Paul’s words to the Ephesians concerning “the powers of this dark world,” and “the spiritual forces of evil” (6:12), assume a truth that is much less a part of our world view today than it would have been in the first century. That truth is that there is a spiritual world consisting of evil powers as well as good. If you’re interested, I’ve developed this all of this more fully here.
The Christians at Ephesus were well aware of this. The practices connected with the temple of Artemis, Paul’s exorcisms, as well as the one attempted by some Jewish pretenders (Acts 19:11-16), are all evidence of their familiarity with the other world. The account of some of the Christians at Ephesus renouncing previous ties with sorcery practices (19:17-20), shows their past attempts to manipulate and protect themselves from such powers. And while the seven sons of Sceva incident underscores the large degree of ignorance and superstition often present in regard to such matters, we’d do well in our assessing to be judicious and not disregard every idea or thought that was part of their mindset because of some misunderstandings they had.
The other truth that needs noting here, is that Christ defeated all of these wicked powers at the cross (Colossians 2:13-15). The critical battle in the cosmic, spiritual war took place on a little hill outside Jerusalem. The evil forces were defeated and forced into retreat. They no longer occupy the same territory (Hebrews 2:14-15), or pose as great of a threat as they did before the cross (1 John 3:8). The war is not over yet; but since the cross, it has been on its way to being over. It’s just a matter of time. Things don’t always look this way, but by faith we understand it is this way (1 John 5:4-5). You can read more about Jesus’ triumph here.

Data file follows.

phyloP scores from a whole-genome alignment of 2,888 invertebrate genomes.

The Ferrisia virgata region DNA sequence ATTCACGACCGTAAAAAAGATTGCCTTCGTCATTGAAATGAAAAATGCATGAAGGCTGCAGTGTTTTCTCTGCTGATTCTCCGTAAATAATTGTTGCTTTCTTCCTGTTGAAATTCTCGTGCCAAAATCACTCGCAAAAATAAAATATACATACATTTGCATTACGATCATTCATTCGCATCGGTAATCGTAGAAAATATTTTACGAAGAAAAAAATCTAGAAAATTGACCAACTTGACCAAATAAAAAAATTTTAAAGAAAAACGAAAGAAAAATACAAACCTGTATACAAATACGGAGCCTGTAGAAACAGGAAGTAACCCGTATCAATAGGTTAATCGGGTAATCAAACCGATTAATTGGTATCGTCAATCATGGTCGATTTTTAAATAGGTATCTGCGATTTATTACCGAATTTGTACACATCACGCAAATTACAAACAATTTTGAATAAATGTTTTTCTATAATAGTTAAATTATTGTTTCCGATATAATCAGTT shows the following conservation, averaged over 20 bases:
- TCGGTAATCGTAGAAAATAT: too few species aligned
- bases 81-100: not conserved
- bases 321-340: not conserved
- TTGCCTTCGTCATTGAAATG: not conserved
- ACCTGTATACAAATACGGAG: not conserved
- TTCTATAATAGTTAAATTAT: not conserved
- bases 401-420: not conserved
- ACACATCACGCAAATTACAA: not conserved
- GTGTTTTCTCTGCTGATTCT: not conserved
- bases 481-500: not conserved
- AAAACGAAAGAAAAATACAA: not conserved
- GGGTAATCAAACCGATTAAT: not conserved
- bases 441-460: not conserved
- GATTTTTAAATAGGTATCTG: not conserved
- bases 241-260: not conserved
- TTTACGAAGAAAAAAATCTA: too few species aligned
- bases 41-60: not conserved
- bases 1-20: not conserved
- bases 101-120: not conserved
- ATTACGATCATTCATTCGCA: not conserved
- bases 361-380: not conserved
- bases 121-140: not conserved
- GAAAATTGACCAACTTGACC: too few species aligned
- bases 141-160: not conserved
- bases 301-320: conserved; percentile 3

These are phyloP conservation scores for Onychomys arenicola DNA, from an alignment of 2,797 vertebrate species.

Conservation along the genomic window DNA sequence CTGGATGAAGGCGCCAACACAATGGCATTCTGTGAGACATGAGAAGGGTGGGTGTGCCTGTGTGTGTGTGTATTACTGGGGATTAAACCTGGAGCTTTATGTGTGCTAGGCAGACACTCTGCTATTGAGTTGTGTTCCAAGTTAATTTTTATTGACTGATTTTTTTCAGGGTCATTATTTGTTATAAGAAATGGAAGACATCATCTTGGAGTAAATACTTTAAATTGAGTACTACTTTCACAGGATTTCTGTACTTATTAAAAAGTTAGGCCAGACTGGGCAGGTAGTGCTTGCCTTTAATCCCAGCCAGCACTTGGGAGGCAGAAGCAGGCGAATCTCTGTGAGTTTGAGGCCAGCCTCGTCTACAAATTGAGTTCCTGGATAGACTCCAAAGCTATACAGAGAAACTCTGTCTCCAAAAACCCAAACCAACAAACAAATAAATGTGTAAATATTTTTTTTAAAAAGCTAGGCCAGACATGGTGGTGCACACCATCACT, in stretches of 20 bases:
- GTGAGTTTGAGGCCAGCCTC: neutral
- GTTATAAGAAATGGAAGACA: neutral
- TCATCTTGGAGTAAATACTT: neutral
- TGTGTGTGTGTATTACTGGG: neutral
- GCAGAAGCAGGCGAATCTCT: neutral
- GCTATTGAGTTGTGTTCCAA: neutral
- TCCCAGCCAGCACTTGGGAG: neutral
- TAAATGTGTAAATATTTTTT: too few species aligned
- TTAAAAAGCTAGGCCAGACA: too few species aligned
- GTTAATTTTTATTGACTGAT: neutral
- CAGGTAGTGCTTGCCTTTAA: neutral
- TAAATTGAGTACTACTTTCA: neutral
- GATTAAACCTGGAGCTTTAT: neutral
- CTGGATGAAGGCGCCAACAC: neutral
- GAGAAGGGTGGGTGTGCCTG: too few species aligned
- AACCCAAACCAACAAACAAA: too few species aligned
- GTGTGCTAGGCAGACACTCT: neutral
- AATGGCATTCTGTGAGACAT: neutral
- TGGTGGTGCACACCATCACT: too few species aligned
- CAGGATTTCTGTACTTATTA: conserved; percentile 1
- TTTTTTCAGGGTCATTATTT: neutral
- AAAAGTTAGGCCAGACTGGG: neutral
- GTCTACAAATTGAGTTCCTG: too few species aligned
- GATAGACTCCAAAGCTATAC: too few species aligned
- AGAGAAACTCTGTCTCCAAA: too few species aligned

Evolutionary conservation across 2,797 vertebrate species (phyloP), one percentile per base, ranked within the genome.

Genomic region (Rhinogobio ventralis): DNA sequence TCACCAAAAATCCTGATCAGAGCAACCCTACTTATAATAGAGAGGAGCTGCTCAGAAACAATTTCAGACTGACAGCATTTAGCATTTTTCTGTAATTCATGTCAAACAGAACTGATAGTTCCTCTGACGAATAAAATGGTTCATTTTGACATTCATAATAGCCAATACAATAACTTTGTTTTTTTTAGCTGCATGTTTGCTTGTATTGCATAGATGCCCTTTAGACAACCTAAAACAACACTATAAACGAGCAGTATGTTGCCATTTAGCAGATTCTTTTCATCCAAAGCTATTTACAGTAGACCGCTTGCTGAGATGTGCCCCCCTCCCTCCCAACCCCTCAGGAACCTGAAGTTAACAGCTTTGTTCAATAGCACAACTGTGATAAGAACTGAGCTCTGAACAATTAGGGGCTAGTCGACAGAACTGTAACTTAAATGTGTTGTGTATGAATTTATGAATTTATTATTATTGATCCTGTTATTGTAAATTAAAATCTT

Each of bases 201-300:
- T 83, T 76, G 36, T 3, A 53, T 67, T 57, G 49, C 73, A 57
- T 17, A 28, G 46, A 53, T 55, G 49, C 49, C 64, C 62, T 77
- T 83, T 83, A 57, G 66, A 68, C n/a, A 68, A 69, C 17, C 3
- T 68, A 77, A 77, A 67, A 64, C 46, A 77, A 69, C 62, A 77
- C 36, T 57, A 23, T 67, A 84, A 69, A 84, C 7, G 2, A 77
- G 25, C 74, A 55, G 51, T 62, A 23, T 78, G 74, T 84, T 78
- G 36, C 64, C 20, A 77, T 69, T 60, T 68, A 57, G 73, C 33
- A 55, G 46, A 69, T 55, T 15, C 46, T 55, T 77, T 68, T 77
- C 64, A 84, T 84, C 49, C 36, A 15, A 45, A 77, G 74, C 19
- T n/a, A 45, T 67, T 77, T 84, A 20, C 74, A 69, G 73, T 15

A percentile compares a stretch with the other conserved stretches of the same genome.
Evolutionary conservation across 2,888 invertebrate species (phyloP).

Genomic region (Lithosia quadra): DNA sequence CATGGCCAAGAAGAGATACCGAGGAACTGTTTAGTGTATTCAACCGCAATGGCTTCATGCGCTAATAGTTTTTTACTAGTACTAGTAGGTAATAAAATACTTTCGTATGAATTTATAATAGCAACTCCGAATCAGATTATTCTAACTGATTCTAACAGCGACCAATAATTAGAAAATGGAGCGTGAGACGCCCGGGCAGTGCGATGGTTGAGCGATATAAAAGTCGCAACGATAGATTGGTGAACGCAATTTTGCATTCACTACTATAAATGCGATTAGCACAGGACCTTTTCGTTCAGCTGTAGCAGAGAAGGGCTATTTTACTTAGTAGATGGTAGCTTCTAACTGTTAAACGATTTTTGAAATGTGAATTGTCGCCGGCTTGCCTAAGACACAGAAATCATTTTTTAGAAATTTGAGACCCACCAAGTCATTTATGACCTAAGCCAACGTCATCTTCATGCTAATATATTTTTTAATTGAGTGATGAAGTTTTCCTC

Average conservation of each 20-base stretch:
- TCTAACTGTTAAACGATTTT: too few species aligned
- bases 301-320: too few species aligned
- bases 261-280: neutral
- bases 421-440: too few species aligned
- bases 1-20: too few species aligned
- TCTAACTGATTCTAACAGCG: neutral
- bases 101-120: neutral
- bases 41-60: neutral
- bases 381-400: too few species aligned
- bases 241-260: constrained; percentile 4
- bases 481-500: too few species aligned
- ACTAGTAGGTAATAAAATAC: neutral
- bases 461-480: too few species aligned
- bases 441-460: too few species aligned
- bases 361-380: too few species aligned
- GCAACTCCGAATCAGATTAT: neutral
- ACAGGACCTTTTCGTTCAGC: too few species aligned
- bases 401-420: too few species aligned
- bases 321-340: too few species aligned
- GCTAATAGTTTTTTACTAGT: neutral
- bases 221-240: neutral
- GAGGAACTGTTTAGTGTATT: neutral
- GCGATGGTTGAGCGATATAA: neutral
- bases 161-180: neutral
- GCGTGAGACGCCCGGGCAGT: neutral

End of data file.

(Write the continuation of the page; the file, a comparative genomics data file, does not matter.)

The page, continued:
These are the truths the section in 6:10-18 revolves around. Because Christ has defeated these powers, Christians can stand against them when we avail ourselves of His strength and protection. All of this should help us to better appreciate the placement of this discussion in Paul’s letter to the Ephesians. This section is more than just a conclusion to a letter; it is a climax, a crescendo, and a call to war.
Throughout Ephesians, Paul has been concerned with helping Christians to see the cosmic scope of the reign of Jesus. He’s not some local lord whose turf was granted by Rome. No, He’s not only Rome’s lord, He is lord over the powers behind Rome. Paul makes this clear in 1:20ff, where he tells them that God not only raised Jesus from the dead (the dead had been raised before), but He seated Him at His right hand, “far above all rule and authority, power and dominion, and every title that can be given, not only in the present age but also in the one to come,” (v. 21).
But there’s more! Because Jesus reigns over all, believers have been raised up and seated with Him in the heavenly realms (2:6-7). From this vantage point, they enjoy every spiritual blessing (1:3). So even though there is conflict in this realm (6:12), Jesus reigns. The church is called to witness this through standing firm against the forces of evil by invoking the protection of the One who is Lord of all. As we do this, we witness to those powers in the heavenly realms (3:10-11).
To say this takes our tiny little lives out of the mundane and injects them with meaning we never imagine would be true but that’s not the real point. That would be to say that Jesus is so much more than we have imagined and allowed Him to be. He is Lord. He is Life. He is the One bringing all things in heaven and earth together (1:10). As we strap on His armor, we’re part of that.
Now that’s incredible!